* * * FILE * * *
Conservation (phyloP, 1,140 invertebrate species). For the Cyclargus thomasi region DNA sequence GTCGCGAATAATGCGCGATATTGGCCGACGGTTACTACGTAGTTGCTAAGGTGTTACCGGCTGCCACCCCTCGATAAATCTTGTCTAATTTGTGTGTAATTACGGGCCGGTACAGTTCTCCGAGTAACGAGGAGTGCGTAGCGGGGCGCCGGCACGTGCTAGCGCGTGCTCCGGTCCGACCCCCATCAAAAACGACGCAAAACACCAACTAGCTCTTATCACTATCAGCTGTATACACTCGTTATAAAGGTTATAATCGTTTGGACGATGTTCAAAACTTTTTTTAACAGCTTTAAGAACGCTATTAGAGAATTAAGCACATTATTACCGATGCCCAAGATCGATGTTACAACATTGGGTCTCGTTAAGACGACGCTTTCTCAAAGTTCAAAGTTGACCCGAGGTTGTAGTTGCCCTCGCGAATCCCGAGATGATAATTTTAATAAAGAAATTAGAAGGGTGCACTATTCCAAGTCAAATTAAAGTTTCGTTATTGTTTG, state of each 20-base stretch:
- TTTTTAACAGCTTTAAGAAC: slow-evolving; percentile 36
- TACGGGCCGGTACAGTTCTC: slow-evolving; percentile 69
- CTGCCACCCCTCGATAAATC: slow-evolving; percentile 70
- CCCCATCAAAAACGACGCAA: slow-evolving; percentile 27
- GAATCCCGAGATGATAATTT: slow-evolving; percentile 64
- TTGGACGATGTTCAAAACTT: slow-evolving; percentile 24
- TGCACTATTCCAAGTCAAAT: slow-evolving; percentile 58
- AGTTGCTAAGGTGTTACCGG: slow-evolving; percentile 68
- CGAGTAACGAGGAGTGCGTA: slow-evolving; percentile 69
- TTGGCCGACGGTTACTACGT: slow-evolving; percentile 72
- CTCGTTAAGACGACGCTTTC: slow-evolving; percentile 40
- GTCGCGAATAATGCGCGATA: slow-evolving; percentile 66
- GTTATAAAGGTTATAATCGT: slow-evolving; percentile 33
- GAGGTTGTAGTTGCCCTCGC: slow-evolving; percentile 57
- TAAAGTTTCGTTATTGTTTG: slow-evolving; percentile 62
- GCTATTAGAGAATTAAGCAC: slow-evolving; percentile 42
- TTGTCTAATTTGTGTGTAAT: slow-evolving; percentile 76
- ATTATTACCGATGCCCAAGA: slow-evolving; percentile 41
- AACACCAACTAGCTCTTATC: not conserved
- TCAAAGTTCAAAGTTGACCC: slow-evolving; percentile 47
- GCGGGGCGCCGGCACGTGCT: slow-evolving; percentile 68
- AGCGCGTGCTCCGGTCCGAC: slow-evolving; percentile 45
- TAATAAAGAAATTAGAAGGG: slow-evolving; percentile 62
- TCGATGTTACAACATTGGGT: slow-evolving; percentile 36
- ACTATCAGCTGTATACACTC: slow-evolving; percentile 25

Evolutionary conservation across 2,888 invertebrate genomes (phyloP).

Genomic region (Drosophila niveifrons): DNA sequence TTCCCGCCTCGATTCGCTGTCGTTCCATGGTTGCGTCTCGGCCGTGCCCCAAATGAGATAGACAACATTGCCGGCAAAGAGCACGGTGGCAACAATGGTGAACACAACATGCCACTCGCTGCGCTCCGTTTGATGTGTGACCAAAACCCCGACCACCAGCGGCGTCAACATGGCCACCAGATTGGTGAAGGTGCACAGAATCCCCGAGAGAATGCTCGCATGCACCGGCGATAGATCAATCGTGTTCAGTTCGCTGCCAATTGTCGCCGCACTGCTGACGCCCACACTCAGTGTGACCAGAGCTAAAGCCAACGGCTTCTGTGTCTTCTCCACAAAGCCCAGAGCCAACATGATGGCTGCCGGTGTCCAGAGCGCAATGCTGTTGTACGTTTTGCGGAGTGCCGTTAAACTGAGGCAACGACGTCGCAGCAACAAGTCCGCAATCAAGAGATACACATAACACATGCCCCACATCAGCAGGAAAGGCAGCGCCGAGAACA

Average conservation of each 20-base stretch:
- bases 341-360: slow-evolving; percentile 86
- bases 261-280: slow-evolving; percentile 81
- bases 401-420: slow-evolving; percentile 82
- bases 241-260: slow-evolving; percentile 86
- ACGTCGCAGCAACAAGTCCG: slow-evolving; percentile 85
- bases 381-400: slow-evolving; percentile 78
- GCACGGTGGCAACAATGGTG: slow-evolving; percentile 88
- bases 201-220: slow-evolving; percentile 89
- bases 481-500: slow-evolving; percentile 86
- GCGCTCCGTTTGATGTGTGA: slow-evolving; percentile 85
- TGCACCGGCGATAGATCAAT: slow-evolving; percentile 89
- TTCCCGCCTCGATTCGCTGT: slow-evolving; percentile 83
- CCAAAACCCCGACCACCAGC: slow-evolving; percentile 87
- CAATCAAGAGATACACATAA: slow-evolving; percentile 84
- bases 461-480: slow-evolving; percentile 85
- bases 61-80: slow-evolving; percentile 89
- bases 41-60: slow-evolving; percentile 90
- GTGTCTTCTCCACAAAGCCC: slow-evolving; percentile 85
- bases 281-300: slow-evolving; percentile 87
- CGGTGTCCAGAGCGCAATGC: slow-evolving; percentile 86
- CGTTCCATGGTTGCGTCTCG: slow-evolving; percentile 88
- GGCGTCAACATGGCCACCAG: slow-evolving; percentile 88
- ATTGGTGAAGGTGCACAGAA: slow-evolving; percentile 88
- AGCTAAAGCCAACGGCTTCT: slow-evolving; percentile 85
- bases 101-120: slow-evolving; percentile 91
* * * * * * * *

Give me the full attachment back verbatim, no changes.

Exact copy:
Conservation (phyloP, 1,140 invertebrate species). For the Cyclargus thomasi region DNA sequence GTCGCGAATAATGCGCGATATTGGCCGACGGTTACTACGTAGTTGCTAAGGTGTTACCGGCTGCCACCCCTCGATAAATCTTGTCTAATTTGTGTGTAATTACGGGCCGGTACAGTTCTCCGAGTAACGAGGAGTGCGTAGCGGGGCGCCGGCACGTGCTAGCGCGTGCTCCGGTCCGACCCCCATCAAAAACGACGCAAAACACCAACTAGCTCTTATCACTATCAGCTGTATACACTCGTTATAAAGGTTATAATCGTTTGGACGATGTTCAAAACTTTTTTTAACAGCTTTAAGAACGCTATTAGAGAATTAAGCACATTATTACCGATGCCCAAGATCGATGTTACAACATTGGGTCTCGTTAAGACGACGCTTTCTCAAAGTTCAAAGTTGACCCGAGGTTGTAGTTGCCCTCGCGAATCCCGAGATGATAATTTTAATAAAGAAATTAGAAGGGTGCACTATTCCAAGTCAAATTAAAGTTTCGTTATTGTTTG, state of each 20-base stretch:
- TTTTTAACAGCTTTAAGAAC: slow-evolving; percentile 36
- TACGGGCCGGTACAGTTCTC: slow-evolving; percentile 69
- CTGCCACCCCTCGATAAATC: slow-evolving; percentile 70
- CCCCATCAAAAACGACGCAA: slow-evolving; percentile 27
- GAATCCCGAGATGATAATTT: slow-evolving; percentile 64
- TTGGACGATGTTCAAAACTT: slow-evolving; percentile 24
- TGCACTATTCCAAGTCAAAT: slow-evolving; percentile 58
- AGTTGCTAAGGTGTTACCGG: slow-evolving; percentile 68
- CGAGTAACGAGGAGTGCGTA: slow-evolving; percentile 69
- TTGGCCGACGGTTACTACGT: slow-evolving; percentile 72
- CTCGTTAAGACGACGCTTTC: slow-evolving; percentile 40
- GTCGCGAATAATGCGCGATA: slow-evolving; percentile 66
- GTTATAAAGGTTATAATCGT: slow-evolving; percentile 33
- GAGGTTGTAGTTGCCCTCGC: slow-evolving; percentile 57
- TAAAGTTTCGTTATTGTTTG: slow-evolving; percentile 62
- GCTATTAGAGAATTAAGCAC: slow-evolving; percentile 42
- TTGTCTAATTTGTGTGTAAT: slow-evolving; percentile 76
- ATTATTACCGATGCCCAAGA: slow-evolving; percentile 41
- AACACCAACTAGCTCTTATC: not conserved
- TCAAAGTTCAAAGTTGACCC: slow-evolving; percentile 47
- GCGGGGCGCCGGCACGTGCT: slow-evolving; percentile 68
- AGCGCGTGCTCCGGTCCGAC: slow-evolving; percentile 45
- TAATAAAGAAATTAGAAGGG: slow-evolving; percentile 62
- TCGATGTTACAACATTGGGT: slow-evolving; percentile 36
- ACTATCAGCTGTATACACTC: slow-evolving; percentile 25

Evolutionary conservation across 2,888 invertebrate genomes (phyloP).

Genomic region (Drosophila niveifrons): DNA sequence TTCCCGCCTCGATTCGCTGTCGTTCCATGGTTGCGTCTCGGCCGTGCCCCAAATGAGATAGACAACATTGCCGGCAAAGAGCACGGTGGCAACAATGGTGAACACAACATGCCACTCGCTGCGCTCCGTTTGATGTGTGACCAAAACCCCGACCACCAGCGGCGTCAACATGGCCACCAGATTGGTGAAGGTGCACAGAATCCCCGAGAGAATGCTCGCATGCACCGGCGATAGATCAATCGTGTTCAGTTCGCTGCCAATTGTCGCCGCACTGCTGACGCCCACACTCAGTGTGACCAGAGCTAAAGCCAACGGCTTCTGTGTCTTCTCCACAAAGCCCAGAGCCAACATGATGGCTGCCGGTGTCCAGAGCGCAATGCTGTTGTACGTTTTGCGGAGTGCCGTTAAACTGAGGCAACGACGTCGCAGCAACAAGTCCGCAATCAAGAGATACACATAACACATGCCCCACATCAGCAGGAAAGGCAGCGCCGAGAACA

Average conservation of each 20-base stretch:
- bases 341-360: slow-evolving; percentile 86
- bases 261-280: slow-evolving; percentile 81
- bases 401-420: slow-evolving; percentile 82
- bases 241-260: slow-evolving; percentile 86
- ACGTCGCAGCAACAAGTCCG: slow-evolving; percentile 85
- bases 381-400: slow-evolving; percentile 78
- GCACGGTGGCAACAATGGTG: slow-evolving; percentile 88
- bases 201-220: slow-evolving; percentile 89
- bases 481-500: slow-evolving; percentile 86
- GCGCTCCGTTTGATGTGTGA: slow-evolving; percentile 85
- TGCACCGGCGATAGATCAAT: slow-evolving; percentile 89
- TTCCCGCCTCGATTCGCTGT: slow-evolving; percentile 83
- CCAAAACCCCGACCACCAGC: slow-evolving; percentile 87
- CAATCAAGAGATACACATAA: slow-evolving; percentile 84
- bases 461-480: slow-evolving; percentile 85
- bases 61-80: slow-evolving; percentile 89
- bases 41-60: slow-evolving; percentile 90
- GTGTCTTCTCCACAAAGCCC: slow-evolving; percentile 85
- bases 281-300: slow-evolving; percentile 87
- CGGTGTCCAGAGCGCAATGC: slow-evolving; percentile 86
- CGTTCCATGGTTGCGTCTCG: slow-evolving; percentile 88
- GGCGTCAACATGGCCACCAG: slow-evolving; percentile 88
- ATTGGTGAAGGTGCACAGAA: slow-evolving; percentile 88
- AGCTAAAGCCAACGGCTTCT: slow-evolving; percentile 85
- bases 101-120: slow-evolving; percentile 91